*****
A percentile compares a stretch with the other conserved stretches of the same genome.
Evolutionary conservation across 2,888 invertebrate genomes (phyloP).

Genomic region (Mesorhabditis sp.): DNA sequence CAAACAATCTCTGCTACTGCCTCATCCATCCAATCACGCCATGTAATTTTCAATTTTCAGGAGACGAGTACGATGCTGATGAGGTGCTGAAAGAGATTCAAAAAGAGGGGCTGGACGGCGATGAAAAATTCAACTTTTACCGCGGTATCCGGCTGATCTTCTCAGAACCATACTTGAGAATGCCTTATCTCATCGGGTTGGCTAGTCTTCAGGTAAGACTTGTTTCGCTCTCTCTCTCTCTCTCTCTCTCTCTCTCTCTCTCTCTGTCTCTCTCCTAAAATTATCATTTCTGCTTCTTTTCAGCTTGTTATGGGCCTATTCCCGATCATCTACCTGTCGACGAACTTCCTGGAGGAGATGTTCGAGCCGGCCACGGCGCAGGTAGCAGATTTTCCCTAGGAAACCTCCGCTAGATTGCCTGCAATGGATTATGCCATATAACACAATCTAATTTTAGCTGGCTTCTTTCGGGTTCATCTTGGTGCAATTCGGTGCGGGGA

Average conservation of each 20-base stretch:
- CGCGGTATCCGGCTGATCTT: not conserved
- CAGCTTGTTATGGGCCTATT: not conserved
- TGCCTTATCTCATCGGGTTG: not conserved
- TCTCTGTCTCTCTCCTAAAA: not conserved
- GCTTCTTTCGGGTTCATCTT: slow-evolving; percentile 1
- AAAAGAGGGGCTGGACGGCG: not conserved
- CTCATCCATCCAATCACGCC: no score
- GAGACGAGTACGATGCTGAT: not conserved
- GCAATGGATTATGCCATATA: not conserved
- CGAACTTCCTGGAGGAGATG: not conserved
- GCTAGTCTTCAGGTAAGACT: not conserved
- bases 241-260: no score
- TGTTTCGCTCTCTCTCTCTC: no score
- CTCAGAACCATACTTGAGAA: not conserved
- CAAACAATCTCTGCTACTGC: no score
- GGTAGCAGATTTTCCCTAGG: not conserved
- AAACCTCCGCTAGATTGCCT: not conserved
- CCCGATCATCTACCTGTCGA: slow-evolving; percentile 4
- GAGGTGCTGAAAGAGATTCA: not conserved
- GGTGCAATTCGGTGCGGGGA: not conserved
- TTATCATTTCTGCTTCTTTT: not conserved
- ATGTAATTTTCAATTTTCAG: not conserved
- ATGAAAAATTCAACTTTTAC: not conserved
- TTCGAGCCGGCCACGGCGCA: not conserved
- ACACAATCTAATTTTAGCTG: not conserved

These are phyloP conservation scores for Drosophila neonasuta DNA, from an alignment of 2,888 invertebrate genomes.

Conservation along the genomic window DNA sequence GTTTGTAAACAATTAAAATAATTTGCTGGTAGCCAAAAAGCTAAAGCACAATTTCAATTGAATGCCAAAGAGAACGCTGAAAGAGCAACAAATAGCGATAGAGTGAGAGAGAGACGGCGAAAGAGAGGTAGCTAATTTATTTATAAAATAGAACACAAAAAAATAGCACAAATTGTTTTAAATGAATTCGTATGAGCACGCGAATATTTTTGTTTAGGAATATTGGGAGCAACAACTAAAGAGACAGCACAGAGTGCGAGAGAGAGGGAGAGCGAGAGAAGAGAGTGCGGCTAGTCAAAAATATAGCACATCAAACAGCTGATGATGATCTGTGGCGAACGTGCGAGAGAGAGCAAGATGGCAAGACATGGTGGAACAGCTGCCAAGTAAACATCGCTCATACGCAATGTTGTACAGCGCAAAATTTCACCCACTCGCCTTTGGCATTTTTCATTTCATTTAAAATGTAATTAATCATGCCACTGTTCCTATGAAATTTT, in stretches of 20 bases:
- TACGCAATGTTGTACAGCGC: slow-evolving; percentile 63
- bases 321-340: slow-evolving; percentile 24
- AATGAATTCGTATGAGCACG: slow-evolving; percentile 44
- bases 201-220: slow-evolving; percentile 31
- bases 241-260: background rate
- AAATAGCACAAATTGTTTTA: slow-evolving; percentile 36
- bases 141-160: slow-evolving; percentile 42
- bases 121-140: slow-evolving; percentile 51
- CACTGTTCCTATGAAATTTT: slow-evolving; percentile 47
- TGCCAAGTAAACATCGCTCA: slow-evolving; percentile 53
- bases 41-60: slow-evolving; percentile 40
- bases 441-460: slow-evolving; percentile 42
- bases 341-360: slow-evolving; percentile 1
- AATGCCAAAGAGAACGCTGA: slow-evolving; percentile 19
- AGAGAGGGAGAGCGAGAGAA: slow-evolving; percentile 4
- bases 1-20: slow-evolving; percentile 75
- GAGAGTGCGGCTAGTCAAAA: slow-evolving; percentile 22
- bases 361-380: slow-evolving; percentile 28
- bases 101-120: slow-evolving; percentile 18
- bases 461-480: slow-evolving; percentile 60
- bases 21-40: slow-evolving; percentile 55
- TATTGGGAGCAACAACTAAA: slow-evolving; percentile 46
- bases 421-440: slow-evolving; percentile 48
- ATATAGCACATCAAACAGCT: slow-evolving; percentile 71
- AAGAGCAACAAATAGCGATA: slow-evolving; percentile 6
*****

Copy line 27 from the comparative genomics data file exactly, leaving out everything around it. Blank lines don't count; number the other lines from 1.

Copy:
- ATGAAAAATTCAACTTTTAC: not conserved